Cardiac patch could be a better pacemaker, help with cardiac drug testing

The patch is made up of nanoscale electronic scaffolds that are seeded with cardiac cells and is similar to a pacemaker in behavior.  It offers electronic shocks to the heart to correct arrhythmia. However, researchers feel this patch could detect arrhythmia sooner.  “Even before a person started to go into large-scale arrhythmia that frequently causes irreversible damage or other heart problems, this could detect the early-stage instabilities and intervene sooner,” Lieber said in an announcement.  “It can also continuously monitor the feedback from the tissue and actively respond.”

Because the patch is on the heart itself, rather than on the surface of the skin, it can use much lower voltages.  Lieber also expressed a possibility of using the patch to monitor cardiac responses to cardiac drugs, or to help screen for drug effectiveness.  The patch could also be used to study tissue behavior as it develops through aging, ischemia or differentiation of stem cells into mature cardiac cells.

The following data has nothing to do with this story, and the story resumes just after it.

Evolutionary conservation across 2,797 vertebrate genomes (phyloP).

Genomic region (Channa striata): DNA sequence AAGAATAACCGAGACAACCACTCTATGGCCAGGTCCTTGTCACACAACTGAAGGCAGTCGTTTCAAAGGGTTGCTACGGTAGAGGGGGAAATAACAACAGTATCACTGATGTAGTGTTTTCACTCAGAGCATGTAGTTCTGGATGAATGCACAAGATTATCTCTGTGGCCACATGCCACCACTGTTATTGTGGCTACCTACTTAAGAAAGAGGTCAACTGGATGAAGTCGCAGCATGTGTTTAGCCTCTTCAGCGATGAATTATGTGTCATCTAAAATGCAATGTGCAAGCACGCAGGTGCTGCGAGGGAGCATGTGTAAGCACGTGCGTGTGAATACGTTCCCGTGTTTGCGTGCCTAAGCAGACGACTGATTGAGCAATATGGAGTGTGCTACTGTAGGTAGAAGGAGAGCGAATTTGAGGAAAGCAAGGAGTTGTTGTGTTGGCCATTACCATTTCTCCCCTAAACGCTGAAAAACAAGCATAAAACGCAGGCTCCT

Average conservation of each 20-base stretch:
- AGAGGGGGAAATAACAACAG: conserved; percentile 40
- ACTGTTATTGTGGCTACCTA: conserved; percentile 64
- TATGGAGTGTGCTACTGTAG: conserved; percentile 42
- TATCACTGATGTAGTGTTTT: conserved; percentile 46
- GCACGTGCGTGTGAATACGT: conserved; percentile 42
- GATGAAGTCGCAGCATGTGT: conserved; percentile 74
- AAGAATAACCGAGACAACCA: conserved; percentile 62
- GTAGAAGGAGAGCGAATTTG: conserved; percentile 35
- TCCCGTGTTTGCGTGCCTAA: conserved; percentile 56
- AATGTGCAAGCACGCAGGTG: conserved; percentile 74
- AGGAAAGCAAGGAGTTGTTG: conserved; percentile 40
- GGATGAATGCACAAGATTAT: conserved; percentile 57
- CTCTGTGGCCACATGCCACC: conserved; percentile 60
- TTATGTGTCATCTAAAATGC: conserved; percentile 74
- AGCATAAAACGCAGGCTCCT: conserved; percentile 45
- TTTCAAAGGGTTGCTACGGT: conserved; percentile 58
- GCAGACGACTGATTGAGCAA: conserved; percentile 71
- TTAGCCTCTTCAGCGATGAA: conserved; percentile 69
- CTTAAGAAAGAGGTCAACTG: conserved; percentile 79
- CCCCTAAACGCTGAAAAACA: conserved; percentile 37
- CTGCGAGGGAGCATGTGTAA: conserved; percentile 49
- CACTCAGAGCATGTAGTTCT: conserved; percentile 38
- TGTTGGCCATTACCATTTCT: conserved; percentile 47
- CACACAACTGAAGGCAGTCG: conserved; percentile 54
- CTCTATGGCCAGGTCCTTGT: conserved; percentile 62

The patch has not been used on animals as of yet; however, Lieber said “we are interested in identifying collaborators already investigating cardiac patch implantation to treat myocardial infarction in a rodent model.  I do not think it would be difficult to build this into a simpler, easily implantable system.”

Lieber is thinking about the future of the tech already and believes the technology could go hand in hand with the injectable electronics technology he previously developed.  “It may actually be that, in the future, this won’t be done with a surgical patch,” he said.  “We could simply do a co-injection of cells with the mesh, and it assembles itself inside the body, so it’s less invasive.”

REFERENCE:  Fierce Medical Devices; 27 JUN 2016; Alyssa Huntley

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